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Press Release

FOR IMMEDIATE RELEASE
Press Release # 026-09
Sunday, May 17, 2009

CONTACT:
Jessica Scaperotti (DOHMH) - (212) 788-5290
Margie Feinberg (DOE) - (212) 374-5141


Health Commissioner Frieden and Schools Chancellor Klein Announce City Will Close Three Additional School Buildings in Response to Increased Flu-like Symptoms

City monitoring situation and reassessing daily; New Yorkers with underlying, chronic health conditions should seek medical attention if exposed to flu

May 17, 2009 – Health Commissioner Thomas R. Frieden and Schools Chancellor Joel I. Klein today announced that the City Health Department has recommended closing three more school buildings in Queens for up to five school days after documenting unusually high and increasing levels of influenza-like illnesses. The three school buildings will be closed beginning Monday, May 18th.  

The three school buildings are:

  • M.S. 158Q (Marie Curie School; 1,143 students) in Bayside: 41 students were documented with influenza-like illness last week.
  • Our Lady of Lourdes (424 students) in Queens Village: 37 students were documented with influenza-like illness last week.
  • Q025 building (1,320 students) in Flushing, which includes I.S. 25Q or Adrien Block (825), the World Journalism Preparatory (445) and Q233 at Q025 (50): 27 students were documented with influenza-like illness last week in this building. All three of these schools will be closed beginning Monday.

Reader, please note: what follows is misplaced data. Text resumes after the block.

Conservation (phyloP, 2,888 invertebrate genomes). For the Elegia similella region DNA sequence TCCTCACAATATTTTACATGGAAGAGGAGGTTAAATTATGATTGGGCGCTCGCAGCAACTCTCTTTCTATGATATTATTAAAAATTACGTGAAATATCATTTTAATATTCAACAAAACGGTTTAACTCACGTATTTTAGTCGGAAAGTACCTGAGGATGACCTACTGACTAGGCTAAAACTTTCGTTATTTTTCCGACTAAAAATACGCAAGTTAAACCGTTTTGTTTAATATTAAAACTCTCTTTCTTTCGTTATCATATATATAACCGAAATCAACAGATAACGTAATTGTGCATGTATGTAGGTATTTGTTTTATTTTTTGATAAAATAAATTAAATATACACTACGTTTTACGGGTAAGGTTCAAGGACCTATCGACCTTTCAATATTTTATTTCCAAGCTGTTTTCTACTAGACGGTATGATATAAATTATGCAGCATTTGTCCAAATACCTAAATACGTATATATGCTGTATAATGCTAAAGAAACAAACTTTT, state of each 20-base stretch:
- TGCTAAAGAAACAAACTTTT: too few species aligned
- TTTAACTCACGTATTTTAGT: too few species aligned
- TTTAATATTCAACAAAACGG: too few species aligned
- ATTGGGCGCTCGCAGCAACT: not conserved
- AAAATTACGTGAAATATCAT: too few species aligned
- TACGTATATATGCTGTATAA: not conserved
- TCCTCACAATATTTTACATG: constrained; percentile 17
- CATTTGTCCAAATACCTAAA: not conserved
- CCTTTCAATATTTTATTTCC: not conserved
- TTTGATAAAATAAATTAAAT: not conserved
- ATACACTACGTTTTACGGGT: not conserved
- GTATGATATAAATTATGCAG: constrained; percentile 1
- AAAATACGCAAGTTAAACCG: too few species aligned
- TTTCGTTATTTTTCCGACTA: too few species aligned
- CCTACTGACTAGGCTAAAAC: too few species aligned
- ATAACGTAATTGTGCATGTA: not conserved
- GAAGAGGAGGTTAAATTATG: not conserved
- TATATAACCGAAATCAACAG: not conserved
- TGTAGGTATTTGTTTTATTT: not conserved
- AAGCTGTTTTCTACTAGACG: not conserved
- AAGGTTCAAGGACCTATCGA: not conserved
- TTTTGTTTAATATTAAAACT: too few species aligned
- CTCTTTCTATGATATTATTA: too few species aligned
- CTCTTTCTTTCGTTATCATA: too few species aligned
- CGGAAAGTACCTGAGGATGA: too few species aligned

Late last week the city closed five schools in Queens (I.S. 238, P.S. 16, I.S. 5, JHS 74 and P.S. 107) and one in Brooklyn (I.S. 318) after documenting confirmed cases of H1N1 at I.S 238Q, and unusually high levels of flu-like symptoms in the other schools.  The Health Department continues to work with the Department of Education to reassess the situation daily and make decisions regarding school closures on a case by case basis.

“We are now seeing a rising tide of flu in many parts of New York City,” said New York City Health Commissioner Thomas R. Frieden.  “With the virus spreading widely, closing these and other individual schools will make little difference in transmission throughout New York City, but we hope will help slow transmission within the individual school communities. Given the large number of cases, it is entirely possible that in the coming days there will be people with severe illness from flu, particularly among people who have underlying health problems.”  

“Our primary goal is to reduce the number of people who get seriously ill from the flu,” Frieden continued.  “If you have underlying health conditions such as diabetes, emphysema, and asthma and have been exposed to someone with flu, see your doctor.  Flu spreads, and that is what the H1N1 virus is doing.  While the symptoms of H1N1 (SO) flu seem to resemble those of seasonal flu so far, the H1N1 virus appears to be spreading more rapidly at this time.  Only time will tell how far, wide and long it will spread.” 

Schools Chancellor Joel I. Klein said, “Closing schools is a serious decision, particularly because it creates tremendous burdens for parents. We will be providing curriculum material on-line. Also, parents will be able to pick up the material at schools and other locations.”